The point might be raised that these people will transition into the new health care jobs that will be creating by this vast modernization project. And here's where the details get in the way of the theory.

I've been involved with several projects that take a paper-based way of accomplishing something and put them on the computer. Here are the jobs that come during this process: subject matter experts (SMEs) who create the specs for the new system, designers and developers who create the new system, and clerical support that somehow gets old records into the new system. There are some ancillary jobs, managers and testers and the like, but these would be the three major categories.

So we have two questions: where will the "old" people fit into this process, and who exactly will get jobs in each of these categories, that is, how much will this big-P project actually enhance the employment situation for Americans?

Unless there are some closet programmers in the ranks of the support staff at my doctor's office, their new jobs will have to come as SMEs or scanners. But there is no way that the staff to SME ratio is one-to-one, the SMEs will tend to come from the ranks of the most senior office staff. Because this is to be a national system, there will be relatively few experts enlisted in setting the specifications.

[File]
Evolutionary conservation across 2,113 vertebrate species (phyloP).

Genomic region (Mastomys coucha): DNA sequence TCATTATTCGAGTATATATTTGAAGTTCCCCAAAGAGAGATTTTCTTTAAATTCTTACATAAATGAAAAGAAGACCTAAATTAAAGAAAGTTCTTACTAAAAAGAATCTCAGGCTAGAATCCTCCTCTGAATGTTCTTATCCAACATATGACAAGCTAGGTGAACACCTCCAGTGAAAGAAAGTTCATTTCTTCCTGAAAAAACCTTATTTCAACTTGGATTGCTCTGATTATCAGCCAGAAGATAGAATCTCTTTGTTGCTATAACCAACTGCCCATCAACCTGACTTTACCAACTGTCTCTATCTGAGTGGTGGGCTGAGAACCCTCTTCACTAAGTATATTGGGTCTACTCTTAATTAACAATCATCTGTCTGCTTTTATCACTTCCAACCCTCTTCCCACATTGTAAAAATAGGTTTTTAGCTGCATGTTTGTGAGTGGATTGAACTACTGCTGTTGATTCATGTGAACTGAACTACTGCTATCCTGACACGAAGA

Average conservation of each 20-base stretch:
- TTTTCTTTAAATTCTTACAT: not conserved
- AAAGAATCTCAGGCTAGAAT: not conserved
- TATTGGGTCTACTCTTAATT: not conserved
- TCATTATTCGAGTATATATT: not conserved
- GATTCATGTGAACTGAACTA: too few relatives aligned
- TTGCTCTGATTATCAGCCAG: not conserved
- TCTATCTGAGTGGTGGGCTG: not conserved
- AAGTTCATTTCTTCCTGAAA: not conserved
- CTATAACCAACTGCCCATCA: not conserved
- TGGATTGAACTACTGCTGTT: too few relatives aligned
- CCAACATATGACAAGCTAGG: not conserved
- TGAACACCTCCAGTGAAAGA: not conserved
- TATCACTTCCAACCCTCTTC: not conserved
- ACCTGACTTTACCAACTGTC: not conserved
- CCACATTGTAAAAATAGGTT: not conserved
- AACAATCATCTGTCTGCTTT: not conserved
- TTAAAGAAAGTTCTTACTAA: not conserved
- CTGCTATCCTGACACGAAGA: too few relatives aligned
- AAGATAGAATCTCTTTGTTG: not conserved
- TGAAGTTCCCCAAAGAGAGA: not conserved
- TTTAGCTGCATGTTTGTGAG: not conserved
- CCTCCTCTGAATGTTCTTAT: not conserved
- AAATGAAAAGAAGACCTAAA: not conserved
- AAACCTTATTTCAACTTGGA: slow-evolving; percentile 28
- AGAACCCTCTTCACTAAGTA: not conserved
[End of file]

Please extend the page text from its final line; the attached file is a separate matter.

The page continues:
And few of these trained staff people will want to move to the scanners. That will be mind-numbing work, whether it consists of literally scanning in massive paper files or retyping a doctor's chicken scratches. (This is also the place where compromises will be made for time and cost considerations. Dead people are unlikely to get computerized records, and there may be an attempt only to get the last 10 or so years into the system.)

Furthermore, these jobs will either pay very little, or they will be outsourced (or, maybe, offshored?). This is public money, so there will be a lot of pressure to "Let Brown Do It," to ship boxes of medical records to a concrete-block building in North Dakota (or Bangalore or Manila) to be converted into a new file format.

Essentially, these jobs will be lost in the interests of efficiency, and that might be a good thing in terms of productivity. But it seems at odds with one of the major goals of the program.

Here is the place where I can reiterate my earlier point that even the hard-core IT jobs are unlikely to create a job boom for Americans. The offshore BPO (business process outsourcing) firms are reportedly already buzzing around this business, and I really don't see how we'll be able to withstand the cost differential. If I had to guess, I would say that very few jobs will actually be created in the U.S. to build the system. There will be a few - UPS may be able to add some people, and we'll need some technicians for installation and training - but it isn't even clear that the number will come close to the jobs that are lost.